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The role of learning in transdisciplinary research: moving from a normative concept to an analytical tool through a practice-based approach

Journal article
Authors Lars Westberg
Merritt Polk
Published in Sustainability Science
Volume 11
Issue 3
Pages 385-397
ISSN 1862-4065
Publication year 2016
Published at School of Global Studies
Pages 385-397
Language en
Keywords Transdisciplinary research, Situated learning, Sociocultural theory, Sustainability, sustainability research, power relations, knowledge, science, communities, management, boundaries, framework, projects, future, Environmental Sciences & Ecology
Subject categories Earth and Related Environmental Sciences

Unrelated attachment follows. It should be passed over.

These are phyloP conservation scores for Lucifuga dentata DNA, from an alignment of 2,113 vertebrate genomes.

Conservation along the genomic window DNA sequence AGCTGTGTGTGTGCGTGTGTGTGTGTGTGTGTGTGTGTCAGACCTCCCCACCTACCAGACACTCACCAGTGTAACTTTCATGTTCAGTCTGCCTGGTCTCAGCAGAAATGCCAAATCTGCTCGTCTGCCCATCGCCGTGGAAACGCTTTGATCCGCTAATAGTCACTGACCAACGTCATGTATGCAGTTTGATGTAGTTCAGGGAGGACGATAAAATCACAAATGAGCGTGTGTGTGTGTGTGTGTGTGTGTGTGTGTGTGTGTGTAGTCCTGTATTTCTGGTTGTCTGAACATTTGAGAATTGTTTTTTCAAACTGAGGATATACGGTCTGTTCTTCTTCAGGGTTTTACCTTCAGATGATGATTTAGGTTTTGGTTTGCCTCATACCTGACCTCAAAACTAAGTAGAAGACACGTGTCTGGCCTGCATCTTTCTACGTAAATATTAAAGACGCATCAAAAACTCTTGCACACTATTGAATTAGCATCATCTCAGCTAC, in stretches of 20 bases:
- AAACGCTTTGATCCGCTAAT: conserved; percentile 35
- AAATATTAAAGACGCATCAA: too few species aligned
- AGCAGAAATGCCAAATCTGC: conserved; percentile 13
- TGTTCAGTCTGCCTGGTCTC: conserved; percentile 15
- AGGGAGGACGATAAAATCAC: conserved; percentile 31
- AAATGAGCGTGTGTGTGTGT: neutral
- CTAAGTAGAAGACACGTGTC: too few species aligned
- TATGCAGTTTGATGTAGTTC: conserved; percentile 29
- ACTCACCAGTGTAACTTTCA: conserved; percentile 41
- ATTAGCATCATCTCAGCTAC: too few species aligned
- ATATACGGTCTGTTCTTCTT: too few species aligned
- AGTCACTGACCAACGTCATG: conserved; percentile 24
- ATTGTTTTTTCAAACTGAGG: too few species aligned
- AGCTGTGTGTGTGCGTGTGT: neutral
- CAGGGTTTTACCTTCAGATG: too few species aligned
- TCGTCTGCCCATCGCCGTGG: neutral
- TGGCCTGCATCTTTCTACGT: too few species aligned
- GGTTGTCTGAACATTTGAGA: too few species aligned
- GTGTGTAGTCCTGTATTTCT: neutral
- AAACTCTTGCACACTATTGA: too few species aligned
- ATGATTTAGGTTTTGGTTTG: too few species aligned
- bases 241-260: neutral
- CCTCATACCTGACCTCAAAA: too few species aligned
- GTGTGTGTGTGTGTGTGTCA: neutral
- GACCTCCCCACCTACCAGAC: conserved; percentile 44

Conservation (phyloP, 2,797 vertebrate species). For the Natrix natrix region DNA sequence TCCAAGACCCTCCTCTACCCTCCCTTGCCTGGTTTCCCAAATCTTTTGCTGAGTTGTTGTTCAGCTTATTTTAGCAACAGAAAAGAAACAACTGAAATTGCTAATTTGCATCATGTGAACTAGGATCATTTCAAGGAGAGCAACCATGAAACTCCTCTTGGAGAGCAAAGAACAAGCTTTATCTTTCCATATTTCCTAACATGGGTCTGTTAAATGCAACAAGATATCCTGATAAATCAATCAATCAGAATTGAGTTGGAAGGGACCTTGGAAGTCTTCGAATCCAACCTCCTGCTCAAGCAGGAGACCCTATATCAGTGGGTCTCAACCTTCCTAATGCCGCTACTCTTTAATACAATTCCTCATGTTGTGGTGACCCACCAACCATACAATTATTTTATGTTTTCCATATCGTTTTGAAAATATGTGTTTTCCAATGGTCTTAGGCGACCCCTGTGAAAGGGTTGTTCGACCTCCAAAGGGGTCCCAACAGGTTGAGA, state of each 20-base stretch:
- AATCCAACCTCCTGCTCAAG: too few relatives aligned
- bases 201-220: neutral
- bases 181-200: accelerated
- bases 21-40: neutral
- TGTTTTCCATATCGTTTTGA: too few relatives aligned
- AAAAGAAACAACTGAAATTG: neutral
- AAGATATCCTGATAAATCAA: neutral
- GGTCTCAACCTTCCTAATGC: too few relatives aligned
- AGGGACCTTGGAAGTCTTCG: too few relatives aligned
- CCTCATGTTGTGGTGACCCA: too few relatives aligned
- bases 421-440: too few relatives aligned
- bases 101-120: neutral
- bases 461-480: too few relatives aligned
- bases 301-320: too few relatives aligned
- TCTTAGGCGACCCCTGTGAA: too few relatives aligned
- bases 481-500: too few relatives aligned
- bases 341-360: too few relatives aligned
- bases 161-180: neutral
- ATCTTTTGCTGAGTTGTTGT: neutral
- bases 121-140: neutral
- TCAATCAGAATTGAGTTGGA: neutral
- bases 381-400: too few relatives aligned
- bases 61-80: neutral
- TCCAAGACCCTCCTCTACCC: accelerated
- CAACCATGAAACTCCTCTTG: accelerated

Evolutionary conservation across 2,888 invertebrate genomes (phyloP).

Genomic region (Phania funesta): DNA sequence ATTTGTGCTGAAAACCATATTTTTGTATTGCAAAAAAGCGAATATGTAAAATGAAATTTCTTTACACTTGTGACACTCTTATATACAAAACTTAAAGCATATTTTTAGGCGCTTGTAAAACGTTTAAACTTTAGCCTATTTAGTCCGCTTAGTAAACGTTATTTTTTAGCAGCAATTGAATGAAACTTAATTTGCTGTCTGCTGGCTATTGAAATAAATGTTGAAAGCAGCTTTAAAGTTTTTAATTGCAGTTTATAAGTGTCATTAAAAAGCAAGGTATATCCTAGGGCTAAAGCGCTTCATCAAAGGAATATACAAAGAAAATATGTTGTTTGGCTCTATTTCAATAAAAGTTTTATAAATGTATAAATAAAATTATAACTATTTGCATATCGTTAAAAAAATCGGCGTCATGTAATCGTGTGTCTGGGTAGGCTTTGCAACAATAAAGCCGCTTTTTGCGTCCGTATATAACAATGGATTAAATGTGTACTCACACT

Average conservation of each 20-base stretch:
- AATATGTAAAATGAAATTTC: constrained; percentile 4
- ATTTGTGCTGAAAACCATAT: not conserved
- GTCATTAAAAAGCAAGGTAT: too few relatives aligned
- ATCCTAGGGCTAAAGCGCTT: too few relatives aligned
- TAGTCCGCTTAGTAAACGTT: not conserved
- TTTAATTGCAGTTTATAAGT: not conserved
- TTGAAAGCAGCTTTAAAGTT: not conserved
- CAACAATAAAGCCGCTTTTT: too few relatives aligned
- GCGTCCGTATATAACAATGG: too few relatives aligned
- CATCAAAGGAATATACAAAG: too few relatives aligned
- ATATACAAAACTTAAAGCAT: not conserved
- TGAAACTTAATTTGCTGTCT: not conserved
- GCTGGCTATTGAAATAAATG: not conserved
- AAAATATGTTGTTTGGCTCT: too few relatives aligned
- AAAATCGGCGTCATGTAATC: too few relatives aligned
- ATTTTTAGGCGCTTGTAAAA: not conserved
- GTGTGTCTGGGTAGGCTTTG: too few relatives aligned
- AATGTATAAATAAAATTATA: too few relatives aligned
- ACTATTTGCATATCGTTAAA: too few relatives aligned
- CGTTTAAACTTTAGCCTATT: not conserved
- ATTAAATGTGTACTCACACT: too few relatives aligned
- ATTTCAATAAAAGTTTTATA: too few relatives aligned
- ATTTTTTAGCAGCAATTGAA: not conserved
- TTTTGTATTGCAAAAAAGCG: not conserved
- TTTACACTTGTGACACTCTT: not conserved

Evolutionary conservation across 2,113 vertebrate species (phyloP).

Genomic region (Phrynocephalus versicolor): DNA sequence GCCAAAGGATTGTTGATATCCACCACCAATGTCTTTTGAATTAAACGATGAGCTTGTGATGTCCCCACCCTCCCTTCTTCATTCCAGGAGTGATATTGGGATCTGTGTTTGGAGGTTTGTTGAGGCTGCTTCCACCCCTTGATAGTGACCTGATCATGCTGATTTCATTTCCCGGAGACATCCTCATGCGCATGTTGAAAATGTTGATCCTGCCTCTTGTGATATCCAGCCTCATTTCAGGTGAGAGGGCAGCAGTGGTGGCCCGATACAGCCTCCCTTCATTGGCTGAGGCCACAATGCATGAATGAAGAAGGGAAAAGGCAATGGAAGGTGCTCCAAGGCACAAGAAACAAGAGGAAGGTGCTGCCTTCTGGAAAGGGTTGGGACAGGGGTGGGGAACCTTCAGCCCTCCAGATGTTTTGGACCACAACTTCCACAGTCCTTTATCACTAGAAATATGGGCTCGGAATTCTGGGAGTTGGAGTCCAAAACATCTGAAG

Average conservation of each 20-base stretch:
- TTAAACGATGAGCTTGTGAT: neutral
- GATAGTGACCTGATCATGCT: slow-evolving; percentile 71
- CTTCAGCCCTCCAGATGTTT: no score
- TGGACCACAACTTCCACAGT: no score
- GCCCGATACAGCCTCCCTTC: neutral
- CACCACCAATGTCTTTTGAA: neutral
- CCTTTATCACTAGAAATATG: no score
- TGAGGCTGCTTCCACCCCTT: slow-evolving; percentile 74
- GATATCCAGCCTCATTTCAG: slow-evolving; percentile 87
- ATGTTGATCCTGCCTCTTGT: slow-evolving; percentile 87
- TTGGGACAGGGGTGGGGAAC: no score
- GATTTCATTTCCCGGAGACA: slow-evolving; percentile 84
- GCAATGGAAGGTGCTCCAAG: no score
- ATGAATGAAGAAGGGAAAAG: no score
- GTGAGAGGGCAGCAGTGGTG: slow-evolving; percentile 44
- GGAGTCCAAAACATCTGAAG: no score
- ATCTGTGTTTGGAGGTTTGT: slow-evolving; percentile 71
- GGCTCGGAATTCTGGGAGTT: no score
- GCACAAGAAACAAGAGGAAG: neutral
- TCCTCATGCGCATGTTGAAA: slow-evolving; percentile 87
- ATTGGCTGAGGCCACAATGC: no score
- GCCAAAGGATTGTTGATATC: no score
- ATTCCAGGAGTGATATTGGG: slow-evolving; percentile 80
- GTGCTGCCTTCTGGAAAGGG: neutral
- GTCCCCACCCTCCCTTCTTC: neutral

Transdisciplinary (TD) research is an example of a participatory research approach that has been developed to address the complexity of societal problems through the exchange of knowledge and expertise across diverse groups of societal actors. The concept of knowledge exchange is central to the ability of TD research to produce usable knowledge. There is, however, limited theoretical attention to the processes that enable knowledge exchange, namely learning. In this article, we analyze the "transferability" of knowledge generated in TD research settings from a practice-based approach. In this approach, learning and knowing are seen as situated in social practices, in meaning making processes where the involved participants make sense of what they do and why they do it. We describe and analyze three TD projects, and discuss the role of practitioners' perspectives in the interpretation of the tasks and realization of TD, and in the consequences this has for the organization of the research process and the usability of its results. The analysis shows that while the project teams were given the same task and framework, they did not understand or enact TD in a similar fashion. The three projects created different goals and organizations. They also resulted in different challenges, which could be identified and analyzed by the use of a practice-based approach to learning. In the conclusions, we identify aspects for both practice and research that are important for creating sufficient conditions for learning in TD research processes so that they can better promote contributions to societal change.

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